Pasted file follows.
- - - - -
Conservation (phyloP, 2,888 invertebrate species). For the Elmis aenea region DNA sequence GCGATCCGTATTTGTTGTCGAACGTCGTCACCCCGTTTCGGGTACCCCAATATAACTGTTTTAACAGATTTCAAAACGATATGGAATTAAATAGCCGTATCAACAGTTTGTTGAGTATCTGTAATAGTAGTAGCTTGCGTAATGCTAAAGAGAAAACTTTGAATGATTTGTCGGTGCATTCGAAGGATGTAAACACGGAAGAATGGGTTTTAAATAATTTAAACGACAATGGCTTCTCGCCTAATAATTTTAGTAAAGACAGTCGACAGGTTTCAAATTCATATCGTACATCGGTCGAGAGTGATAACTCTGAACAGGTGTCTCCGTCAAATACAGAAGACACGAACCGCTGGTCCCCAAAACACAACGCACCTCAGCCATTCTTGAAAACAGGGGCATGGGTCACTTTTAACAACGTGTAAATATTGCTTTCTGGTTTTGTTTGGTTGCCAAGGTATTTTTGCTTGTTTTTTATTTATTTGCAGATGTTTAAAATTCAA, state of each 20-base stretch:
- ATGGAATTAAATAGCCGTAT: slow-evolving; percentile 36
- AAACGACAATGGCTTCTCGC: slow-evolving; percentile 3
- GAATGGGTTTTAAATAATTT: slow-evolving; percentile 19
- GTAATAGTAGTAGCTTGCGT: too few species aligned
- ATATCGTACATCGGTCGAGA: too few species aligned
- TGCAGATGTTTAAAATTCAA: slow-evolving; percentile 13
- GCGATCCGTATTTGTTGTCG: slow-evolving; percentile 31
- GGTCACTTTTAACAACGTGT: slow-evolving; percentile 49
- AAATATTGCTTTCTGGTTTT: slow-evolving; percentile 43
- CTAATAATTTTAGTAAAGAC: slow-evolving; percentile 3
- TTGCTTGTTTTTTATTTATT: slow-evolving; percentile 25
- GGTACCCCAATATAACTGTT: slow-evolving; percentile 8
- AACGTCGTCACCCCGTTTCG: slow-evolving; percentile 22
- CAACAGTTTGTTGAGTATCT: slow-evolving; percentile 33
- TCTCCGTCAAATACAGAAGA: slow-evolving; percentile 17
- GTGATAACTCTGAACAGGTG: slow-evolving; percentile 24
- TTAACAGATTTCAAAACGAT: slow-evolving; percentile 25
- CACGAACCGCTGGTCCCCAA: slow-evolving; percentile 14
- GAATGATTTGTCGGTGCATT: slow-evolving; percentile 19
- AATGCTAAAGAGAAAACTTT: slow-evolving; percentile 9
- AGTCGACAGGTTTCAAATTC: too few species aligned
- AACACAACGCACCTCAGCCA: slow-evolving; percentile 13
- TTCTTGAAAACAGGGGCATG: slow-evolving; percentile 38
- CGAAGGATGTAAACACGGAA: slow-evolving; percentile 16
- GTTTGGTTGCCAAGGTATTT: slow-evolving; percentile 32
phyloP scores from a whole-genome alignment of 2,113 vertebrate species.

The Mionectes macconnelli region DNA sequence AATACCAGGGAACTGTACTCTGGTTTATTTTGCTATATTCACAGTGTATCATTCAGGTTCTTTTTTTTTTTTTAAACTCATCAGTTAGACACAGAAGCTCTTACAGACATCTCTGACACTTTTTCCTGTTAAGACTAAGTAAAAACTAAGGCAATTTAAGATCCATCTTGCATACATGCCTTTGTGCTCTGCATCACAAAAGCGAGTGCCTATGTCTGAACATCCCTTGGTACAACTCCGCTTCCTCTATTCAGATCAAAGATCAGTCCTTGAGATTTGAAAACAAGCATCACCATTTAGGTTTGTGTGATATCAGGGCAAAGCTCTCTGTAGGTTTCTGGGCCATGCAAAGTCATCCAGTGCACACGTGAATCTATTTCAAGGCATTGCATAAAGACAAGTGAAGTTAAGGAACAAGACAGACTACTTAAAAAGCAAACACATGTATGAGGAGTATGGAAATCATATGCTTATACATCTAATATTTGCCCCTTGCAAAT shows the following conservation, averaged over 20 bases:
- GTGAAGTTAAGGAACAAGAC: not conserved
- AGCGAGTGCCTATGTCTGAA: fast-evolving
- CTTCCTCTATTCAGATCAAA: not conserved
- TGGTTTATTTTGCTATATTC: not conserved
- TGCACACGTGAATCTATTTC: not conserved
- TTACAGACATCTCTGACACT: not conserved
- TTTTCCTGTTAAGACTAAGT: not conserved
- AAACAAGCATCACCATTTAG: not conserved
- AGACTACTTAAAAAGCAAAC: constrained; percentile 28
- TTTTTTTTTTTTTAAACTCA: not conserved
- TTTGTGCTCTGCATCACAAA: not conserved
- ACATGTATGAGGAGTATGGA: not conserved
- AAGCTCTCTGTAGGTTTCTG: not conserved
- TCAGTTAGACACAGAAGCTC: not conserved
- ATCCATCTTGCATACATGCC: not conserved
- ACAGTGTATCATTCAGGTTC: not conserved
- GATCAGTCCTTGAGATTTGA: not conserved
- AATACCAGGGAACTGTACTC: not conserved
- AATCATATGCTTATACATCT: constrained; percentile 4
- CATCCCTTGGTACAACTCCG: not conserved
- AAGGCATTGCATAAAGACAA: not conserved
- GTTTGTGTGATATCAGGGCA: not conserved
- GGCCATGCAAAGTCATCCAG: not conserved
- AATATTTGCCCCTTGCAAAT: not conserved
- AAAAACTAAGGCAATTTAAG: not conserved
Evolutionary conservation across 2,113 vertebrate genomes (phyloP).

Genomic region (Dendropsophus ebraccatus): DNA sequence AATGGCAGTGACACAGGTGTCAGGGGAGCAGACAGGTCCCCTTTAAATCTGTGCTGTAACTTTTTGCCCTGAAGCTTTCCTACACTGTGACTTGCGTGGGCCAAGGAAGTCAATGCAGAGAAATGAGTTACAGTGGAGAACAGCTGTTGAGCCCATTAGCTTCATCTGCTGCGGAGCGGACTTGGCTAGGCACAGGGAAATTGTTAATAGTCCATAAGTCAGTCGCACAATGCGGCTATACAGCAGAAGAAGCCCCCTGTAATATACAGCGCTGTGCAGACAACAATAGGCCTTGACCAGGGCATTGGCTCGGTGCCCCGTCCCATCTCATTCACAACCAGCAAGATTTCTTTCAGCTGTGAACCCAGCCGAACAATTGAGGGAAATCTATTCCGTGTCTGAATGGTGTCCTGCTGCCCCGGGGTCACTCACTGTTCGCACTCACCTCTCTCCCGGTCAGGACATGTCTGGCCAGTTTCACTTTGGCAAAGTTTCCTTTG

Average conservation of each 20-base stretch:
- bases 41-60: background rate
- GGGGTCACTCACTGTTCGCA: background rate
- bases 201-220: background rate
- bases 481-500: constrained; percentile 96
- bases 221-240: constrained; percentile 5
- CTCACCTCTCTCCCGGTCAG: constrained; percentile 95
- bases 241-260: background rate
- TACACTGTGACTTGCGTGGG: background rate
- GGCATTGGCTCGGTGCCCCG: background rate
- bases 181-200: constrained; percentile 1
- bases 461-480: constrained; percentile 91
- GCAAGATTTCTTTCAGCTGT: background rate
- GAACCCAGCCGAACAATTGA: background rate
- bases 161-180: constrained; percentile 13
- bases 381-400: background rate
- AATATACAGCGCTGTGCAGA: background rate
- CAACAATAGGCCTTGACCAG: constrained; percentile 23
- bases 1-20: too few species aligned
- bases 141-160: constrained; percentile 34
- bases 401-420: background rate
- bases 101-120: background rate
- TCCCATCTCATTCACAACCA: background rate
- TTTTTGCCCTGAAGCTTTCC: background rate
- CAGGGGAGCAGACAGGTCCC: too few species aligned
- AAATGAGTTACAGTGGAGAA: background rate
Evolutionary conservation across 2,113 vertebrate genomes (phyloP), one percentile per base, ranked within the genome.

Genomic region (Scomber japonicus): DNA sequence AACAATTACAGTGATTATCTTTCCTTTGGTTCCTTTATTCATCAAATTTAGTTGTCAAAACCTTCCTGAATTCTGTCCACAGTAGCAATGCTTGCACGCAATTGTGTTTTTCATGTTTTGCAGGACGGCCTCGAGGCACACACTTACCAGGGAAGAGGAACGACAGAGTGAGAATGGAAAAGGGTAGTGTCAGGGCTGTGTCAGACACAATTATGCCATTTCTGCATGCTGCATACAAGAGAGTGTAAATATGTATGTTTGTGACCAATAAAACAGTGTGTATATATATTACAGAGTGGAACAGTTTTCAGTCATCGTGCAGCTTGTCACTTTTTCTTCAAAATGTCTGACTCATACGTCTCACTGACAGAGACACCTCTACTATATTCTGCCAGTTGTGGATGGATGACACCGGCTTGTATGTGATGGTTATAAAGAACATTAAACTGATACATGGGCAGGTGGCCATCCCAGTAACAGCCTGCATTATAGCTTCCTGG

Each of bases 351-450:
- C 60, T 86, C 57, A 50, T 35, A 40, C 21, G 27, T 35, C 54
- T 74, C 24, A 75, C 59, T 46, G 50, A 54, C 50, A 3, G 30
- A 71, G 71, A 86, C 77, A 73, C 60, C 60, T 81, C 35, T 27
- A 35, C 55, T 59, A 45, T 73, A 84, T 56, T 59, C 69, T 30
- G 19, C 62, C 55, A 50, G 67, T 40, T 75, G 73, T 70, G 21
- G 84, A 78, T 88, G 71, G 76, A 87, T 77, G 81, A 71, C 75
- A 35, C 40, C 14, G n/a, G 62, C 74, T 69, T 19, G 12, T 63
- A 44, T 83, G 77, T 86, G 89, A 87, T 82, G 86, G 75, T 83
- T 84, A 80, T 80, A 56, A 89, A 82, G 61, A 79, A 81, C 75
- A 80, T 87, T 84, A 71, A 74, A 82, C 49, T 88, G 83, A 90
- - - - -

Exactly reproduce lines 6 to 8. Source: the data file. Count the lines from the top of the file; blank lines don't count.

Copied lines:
- ATATCGTACATCGGTCGAGA: too few species aligned
- TGCAGATGTTTAAAATTCAA: slow-evolving; percentile 13
- GCGATCCGTATTTGTTGTCG: slow-evolving; percentile 31